Thursday, September 13, 2007
Meditations on Order, Chaos, and Two Transition Mites
Switzerland: punctual, spotless, quiet, pristine views, cold snow, flowerboxes bursting, cows chiming, abundance, flawless plumbing, anonymity, peace.
Uganda: the chaos of real life, smiles, mounds of garbage, infestations at all levels of creeping creatures, hunger, struggle, jolting, unpredictable, color, demand.
It would not be easy to find two places upon this earth with sharper contrast. Though in both we sit perched on the foothills of famous snow-capped mountain ranges . . . That’s about where the similarity ends. Yet we can slip from one to the other in a mere ten hours or so of flying, less than a day, and the transition leaves me reeling. Were the walls of our house always this spotted with grime, our floors this gritty? Transitioning back and forth with any frequency takes a huge emotional toll, one that never becomes negligible. Deep breath, yes, that is soot pouring out of the fridge which needs the chimney cleaned and re-lit so that two months of meat does not spoil. Yes, that was a scorpion Jack gallantly killed for his new-to-Africa teachers in the classroom today. Yes, the humidity has warped a picture frame until it fell off the wall and broke. This is no alpine meadow, it is a jungle. This morning I awoke early, and sat in the middle of mounds of dirty clothes and unwashed vegetables and muddy shoes and thought: how many more times can I do this? It’s too much to ask, too hard.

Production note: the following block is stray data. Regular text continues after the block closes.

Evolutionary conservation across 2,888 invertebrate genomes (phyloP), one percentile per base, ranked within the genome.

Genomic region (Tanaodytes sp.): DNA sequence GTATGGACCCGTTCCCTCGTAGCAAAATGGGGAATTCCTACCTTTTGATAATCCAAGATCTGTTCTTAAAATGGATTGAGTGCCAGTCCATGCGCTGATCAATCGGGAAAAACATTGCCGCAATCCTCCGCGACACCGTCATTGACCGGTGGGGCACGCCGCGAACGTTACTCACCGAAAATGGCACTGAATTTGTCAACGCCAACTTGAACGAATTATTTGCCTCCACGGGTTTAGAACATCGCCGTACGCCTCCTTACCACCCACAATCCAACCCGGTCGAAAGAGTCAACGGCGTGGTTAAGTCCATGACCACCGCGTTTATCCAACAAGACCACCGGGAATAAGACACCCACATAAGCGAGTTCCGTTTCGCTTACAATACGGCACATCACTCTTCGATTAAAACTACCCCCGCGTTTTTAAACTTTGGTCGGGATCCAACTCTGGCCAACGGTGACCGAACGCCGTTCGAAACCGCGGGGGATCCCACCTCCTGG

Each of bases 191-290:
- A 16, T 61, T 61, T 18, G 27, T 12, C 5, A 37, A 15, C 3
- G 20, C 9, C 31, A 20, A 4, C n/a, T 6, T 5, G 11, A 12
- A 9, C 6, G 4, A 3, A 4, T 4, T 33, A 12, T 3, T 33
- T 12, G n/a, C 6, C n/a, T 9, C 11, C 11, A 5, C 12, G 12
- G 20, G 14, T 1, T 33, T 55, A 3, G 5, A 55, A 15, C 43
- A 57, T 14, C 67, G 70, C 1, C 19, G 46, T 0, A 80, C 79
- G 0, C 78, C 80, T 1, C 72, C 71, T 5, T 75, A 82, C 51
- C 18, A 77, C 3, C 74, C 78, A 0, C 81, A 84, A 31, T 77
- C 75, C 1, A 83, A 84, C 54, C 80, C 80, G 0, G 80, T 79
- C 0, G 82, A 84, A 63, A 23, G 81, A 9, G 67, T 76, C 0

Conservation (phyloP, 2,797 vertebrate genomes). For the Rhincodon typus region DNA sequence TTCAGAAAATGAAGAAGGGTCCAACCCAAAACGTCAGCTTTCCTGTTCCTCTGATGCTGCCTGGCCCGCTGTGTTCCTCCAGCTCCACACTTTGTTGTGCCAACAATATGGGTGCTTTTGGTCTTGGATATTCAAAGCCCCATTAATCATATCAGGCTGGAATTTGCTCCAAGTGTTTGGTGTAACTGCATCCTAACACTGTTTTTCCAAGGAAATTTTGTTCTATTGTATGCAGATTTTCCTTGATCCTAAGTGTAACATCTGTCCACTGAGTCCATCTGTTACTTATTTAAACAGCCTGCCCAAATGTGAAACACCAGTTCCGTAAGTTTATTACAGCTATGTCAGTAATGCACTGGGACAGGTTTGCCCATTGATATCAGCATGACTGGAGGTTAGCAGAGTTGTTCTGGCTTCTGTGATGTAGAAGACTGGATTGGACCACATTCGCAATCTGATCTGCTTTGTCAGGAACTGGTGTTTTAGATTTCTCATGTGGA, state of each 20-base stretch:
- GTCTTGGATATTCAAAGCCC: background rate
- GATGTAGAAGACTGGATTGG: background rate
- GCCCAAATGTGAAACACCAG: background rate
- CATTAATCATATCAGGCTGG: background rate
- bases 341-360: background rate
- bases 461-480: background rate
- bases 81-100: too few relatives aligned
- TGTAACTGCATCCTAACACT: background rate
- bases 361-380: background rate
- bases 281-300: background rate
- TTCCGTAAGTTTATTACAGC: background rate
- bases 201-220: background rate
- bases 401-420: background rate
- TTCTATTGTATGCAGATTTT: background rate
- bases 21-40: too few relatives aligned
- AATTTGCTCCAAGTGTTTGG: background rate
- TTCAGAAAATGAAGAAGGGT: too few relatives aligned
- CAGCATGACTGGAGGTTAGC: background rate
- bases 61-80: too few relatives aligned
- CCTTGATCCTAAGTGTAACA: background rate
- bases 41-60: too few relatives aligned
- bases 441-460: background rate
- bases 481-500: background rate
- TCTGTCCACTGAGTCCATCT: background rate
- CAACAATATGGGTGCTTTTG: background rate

I found my place in Luke, chapter 21. The widow’s two mites. This is a story that has in the past, always left me feeling a bit guilty, not connected. Who am I to complain when people around me cheerfully give and share out of their poverty? Convicting. But this morning the Spirit gave me another view. Transition is my two mites. It looks like nothing to my Ugandan friends and neighbors. What’s so hard about living in a house with TWO bedrooms and a cement floor, what’s so hard about buying boxes and boxes of food, what’s so hard about driving over the mountains in our own car? But to me, it is hard. It takes every ounce of strength of will to enter into this grungy mess once again, to organize this chaos of groceries and trunks, to concentrate and respond in a foreign language. And God was saying: this is your sacrificial offering, and I see it, and I know it is valuable, it is more than you can afford. Transition is my mite, and when I give it again and again, the last I have, God provides the strength to keep going.